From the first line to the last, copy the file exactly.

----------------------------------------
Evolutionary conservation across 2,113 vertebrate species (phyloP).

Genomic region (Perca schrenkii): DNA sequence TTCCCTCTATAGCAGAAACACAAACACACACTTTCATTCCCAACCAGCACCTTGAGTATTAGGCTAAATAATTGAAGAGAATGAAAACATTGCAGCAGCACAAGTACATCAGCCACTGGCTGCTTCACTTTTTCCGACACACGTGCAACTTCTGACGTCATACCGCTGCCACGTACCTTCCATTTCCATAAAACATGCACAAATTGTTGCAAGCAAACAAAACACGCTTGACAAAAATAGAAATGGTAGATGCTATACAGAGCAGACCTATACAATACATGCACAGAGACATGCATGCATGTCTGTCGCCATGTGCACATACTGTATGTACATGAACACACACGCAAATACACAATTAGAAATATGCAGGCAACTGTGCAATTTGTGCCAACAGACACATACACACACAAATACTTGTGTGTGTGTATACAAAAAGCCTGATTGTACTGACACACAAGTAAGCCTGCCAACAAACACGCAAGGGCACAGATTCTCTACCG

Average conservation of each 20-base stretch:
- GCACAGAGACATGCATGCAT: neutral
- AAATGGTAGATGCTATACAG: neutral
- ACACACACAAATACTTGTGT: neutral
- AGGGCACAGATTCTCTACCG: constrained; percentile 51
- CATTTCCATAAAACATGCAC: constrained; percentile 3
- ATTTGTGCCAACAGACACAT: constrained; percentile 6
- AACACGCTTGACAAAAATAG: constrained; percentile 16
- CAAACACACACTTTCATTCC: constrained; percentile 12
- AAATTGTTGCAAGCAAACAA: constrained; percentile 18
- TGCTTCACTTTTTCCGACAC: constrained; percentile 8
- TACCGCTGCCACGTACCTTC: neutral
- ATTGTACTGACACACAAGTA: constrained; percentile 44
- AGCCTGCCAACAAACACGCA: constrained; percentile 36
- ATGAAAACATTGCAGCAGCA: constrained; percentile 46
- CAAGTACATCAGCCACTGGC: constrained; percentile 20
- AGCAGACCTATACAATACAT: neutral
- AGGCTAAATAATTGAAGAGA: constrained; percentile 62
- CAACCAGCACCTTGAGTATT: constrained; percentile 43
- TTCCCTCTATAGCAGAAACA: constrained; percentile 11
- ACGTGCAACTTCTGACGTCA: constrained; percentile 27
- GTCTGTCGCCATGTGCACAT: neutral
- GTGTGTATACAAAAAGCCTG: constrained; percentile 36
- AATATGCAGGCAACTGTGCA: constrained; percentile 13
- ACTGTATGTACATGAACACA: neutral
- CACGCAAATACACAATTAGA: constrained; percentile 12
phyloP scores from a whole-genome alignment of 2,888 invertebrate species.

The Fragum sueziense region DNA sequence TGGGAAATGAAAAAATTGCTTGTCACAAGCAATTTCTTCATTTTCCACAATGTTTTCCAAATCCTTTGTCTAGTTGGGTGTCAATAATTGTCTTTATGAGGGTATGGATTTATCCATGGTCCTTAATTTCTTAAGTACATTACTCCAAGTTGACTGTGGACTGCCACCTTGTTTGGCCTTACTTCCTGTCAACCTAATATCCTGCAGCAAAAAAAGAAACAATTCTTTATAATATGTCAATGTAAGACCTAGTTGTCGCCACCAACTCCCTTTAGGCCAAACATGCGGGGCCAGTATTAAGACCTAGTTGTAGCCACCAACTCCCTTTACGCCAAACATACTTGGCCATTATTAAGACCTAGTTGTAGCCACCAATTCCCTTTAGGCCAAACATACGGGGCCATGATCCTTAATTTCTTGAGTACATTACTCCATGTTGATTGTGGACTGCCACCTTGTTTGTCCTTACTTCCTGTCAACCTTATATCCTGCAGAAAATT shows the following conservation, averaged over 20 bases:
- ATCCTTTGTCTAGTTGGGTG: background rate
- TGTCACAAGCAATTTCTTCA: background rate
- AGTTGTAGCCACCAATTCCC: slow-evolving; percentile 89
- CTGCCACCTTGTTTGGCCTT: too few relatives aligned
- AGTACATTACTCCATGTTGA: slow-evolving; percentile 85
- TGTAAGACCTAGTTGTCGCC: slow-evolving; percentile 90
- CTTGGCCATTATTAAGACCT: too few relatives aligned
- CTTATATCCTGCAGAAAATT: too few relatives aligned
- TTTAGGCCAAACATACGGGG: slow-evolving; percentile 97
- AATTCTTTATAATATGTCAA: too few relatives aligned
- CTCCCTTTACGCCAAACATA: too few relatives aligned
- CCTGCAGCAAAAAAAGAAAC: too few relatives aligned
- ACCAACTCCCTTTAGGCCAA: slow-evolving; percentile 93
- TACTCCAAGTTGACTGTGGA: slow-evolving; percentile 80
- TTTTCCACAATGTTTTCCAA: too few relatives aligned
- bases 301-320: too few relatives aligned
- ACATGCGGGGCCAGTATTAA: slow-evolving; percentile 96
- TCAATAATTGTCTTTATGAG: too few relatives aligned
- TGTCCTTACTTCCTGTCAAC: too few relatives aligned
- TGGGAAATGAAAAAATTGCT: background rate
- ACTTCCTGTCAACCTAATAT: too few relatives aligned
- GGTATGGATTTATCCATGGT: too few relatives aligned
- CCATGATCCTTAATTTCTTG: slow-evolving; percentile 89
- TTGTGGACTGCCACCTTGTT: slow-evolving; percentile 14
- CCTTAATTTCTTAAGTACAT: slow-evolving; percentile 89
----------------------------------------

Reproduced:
Evolutionary conservation across 2,113 vertebrate species (phyloP).

Genomic region (Perca schrenkii): DNA sequence TTCCCTCTATAGCAGAAACACAAACACACACTTTCATTCCCAACCAGCACCTTGAGTATTAGGCTAAATAATTGAAGAGAATGAAAACATTGCAGCAGCACAAGTACATCAGCCACTGGCTGCTTCACTTTTTCCGACACACGTGCAACTTCTGACGTCATACCGCTGCCACGTACCTTCCATTTCCATAAAACATGCACAAATTGTTGCAAGCAAACAAAACACGCTTGACAAAAATAGAAATGGTAGATGCTATACAGAGCAGACCTATACAATACATGCACAGAGACATGCATGCATGTCTGTCGCCATGTGCACATACTGTATGTACATGAACACACACGCAAATACACAATTAGAAATATGCAGGCAACTGTGCAATTTGTGCCAACAGACACATACACACACAAATACTTGTGTGTGTGTATACAAAAAGCCTGATTGTACTGACACACAAGTAAGCCTGCCAACAAACACGCAAGGGCACAGATTCTCTACCG

Average conservation of each 20-base stretch:
- GCACAGAGACATGCATGCAT: neutral
- AAATGGTAGATGCTATACAG: neutral
- ACACACACAAATACTTGTGT: neutral
- AGGGCACAGATTCTCTACCG: constrained; percentile 51
- CATTTCCATAAAACATGCAC: constrained; percentile 3
- ATTTGTGCCAACAGACACAT: constrained; percentile 6
- AACACGCTTGACAAAAATAG: constrained; percentile 16
- CAAACACACACTTTCATTCC: constrained; percentile 12
- AAATTGTTGCAAGCAAACAA: constrained; percentile 18
- TGCTTCACTTTTTCCGACAC: constrained; percentile 8
- TACCGCTGCCACGTACCTTC: neutral
- ATTGTACTGACACACAAGTA: constrained; percentile 44
- AGCCTGCCAACAAACACGCA: constrained; percentile 36
- ATGAAAACATTGCAGCAGCA: constrained; percentile 46
- CAAGTACATCAGCCACTGGC: constrained; percentile 20
- AGCAGACCTATACAATACAT: neutral
- AGGCTAAATAATTGAAGAGA: constrained; percentile 62
- CAACCAGCACCTTGAGTATT: constrained; percentile 43
- TTCCCTCTATAGCAGAAACA: constrained; percentile 11
- ACGTGCAACTTCTGACGTCA: constrained; percentile 27
- GTCTGTCGCCATGTGCACAT: neutral
- GTGTGTATACAAAAAGCCTG: constrained; percentile 36
- AATATGCAGGCAACTGTGCA: constrained; percentile 13
- ACTGTATGTACATGAACACA: neutral
- CACGCAAATACACAATTAGA: constrained; percentile 12
phyloP scores from a whole-genome alignment of 2,888 invertebrate species.

The Fragum sueziense region DNA sequence TGGGAAATGAAAAAATTGCTTGTCACAAGCAATTTCTTCATTTTCCACAATGTTTTCCAAATCCTTTGTCTAGTTGGGTGTCAATAATTGTCTTTATGAGGGTATGGATTTATCCATGGTCCTTAATTTCTTAAGTACATTACTCCAAGTTGACTGTGGACTGCCACCTTGTTTGGCCTTACTTCCTGTCAACCTAATATCCTGCAGCAAAAAAAGAAACAATTCTTTATAATATGTCAATGTAAGACCTAGTTGTCGCCACCAACTCCCTTTAGGCCAAACATGCGGGGCCAGTATTAAGACCTAGTTGTAGCCACCAACTCCCTTTACGCCAAACATACTTGGCCATTATTAAGACCTAGTTGTAGCCACCAATTCCCTTTAGGCCAAACATACGGGGCCATGATCCTTAATTTCTTGAGTACATTACTCCATGTTGATTGTGGACTGCCACCTTGTTTGTCCTTACTTCCTGTCAACCTTATATCCTGCAGAAAATT shows the following conservation, averaged over 20 bases:
- ATCCTTTGTCTAGTTGGGTG: background rate
- TGTCACAAGCAATTTCTTCA: background rate
- AGTTGTAGCCACCAATTCCC: slow-evolving; percentile 89
- CTGCCACCTTGTTTGGCCTT: too few relatives aligned
- AGTACATTACTCCATGTTGA: slow-evolving; percentile 85
- TGTAAGACCTAGTTGTCGCC: slow-evolving; percentile 90
- CTTGGCCATTATTAAGACCT: too few relatives aligned
- CTTATATCCTGCAGAAAATT: too few relatives aligned
- TTTAGGCCAAACATACGGGG: slow-evolving; percentile 97
- AATTCTTTATAATATGTCAA: too few relatives aligned
- CTCCCTTTACGCCAAACATA: too few relatives aligned
- CCTGCAGCAAAAAAAGAAAC: too few relatives aligned
- ACCAACTCCCTTTAGGCCAA: slow-evolving; percentile 93
- TACTCCAAGTTGACTGTGGA: slow-evolving; percentile 80
- TTTTCCACAATGTTTTCCAA: too few relatives aligned
- bases 301-320: too few relatives aligned
- ACATGCGGGGCCAGTATTAA: slow-evolving; percentile 96
- TCAATAATTGTCTTTATGAG: too few relatives aligned
- TGTCCTTACTTCCTGTCAAC: too few relatives aligned
- TGGGAAATGAAAAAATTGCT: background rate
- ACTTCCTGTCAACCTAATAT: too few relatives aligned
- GGTATGGATTTATCCATGGT: too few relatives aligned
- CCATGATCCTTAATTTCTTG: slow-evolving; percentile 89
- TTGTGGACTGCCACCTTGTT: slow-evolving; percentile 14
- CCTTAATTTCTTAAGTACAT: slow-evolving; percentile 89